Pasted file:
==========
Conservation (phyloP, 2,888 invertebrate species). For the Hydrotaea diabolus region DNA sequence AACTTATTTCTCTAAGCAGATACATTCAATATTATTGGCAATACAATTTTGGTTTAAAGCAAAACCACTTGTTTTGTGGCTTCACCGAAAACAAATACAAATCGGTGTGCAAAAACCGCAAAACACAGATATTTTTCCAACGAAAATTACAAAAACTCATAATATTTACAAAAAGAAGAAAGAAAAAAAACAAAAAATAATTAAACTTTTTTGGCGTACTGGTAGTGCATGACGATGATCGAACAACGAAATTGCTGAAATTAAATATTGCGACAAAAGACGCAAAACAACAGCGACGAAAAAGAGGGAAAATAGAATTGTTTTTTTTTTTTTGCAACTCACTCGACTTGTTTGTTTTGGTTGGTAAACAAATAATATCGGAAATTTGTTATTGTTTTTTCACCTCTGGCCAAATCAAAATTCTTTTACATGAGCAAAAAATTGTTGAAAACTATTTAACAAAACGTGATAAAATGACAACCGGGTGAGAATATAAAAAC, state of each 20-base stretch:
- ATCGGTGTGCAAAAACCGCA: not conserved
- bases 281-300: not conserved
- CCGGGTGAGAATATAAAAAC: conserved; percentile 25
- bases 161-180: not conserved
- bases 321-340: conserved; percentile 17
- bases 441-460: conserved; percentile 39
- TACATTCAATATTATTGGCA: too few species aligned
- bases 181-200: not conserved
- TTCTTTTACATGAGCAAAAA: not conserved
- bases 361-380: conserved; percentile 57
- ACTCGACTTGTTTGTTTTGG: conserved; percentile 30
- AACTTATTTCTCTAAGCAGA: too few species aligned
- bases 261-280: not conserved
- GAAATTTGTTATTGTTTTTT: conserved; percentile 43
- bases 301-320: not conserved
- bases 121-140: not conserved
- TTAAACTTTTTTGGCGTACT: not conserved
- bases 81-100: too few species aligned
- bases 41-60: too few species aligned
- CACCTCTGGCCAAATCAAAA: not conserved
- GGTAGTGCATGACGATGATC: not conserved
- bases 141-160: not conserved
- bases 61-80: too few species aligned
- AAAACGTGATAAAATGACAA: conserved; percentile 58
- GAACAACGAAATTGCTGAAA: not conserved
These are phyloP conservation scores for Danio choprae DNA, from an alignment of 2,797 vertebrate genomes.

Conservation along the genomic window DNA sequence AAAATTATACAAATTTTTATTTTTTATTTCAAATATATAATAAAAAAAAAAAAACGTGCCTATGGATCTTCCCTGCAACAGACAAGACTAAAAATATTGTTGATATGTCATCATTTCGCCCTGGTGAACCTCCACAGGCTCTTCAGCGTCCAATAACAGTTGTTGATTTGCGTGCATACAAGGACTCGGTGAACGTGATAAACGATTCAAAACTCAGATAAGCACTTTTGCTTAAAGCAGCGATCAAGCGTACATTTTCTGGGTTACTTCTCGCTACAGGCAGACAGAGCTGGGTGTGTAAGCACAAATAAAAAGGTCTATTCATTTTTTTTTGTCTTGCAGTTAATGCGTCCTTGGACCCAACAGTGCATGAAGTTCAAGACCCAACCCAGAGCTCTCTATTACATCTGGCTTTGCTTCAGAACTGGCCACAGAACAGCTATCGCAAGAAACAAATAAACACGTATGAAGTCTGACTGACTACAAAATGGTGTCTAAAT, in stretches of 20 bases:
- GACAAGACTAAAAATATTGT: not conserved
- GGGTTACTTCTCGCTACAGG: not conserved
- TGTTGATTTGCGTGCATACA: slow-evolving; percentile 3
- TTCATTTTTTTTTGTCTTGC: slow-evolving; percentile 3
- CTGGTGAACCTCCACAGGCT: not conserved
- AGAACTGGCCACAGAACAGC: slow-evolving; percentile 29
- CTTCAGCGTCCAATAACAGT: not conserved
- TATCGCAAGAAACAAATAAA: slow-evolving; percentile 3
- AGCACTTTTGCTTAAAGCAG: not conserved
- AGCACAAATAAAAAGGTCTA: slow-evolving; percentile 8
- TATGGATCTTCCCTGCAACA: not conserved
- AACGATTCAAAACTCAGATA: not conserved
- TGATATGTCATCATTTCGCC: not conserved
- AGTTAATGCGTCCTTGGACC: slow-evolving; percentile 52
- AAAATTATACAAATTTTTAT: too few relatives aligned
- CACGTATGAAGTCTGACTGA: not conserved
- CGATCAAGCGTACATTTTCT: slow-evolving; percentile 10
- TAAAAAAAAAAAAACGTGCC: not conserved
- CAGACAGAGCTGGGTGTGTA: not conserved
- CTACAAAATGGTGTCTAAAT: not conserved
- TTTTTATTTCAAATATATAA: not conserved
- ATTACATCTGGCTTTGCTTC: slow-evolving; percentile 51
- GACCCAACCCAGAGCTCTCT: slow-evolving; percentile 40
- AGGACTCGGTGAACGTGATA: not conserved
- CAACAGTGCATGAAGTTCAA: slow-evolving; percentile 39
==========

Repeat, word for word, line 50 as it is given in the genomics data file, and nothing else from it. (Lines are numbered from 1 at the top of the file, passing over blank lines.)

- ATTACATCTGGCTTTGCTTC: slow-evolving; percentile 51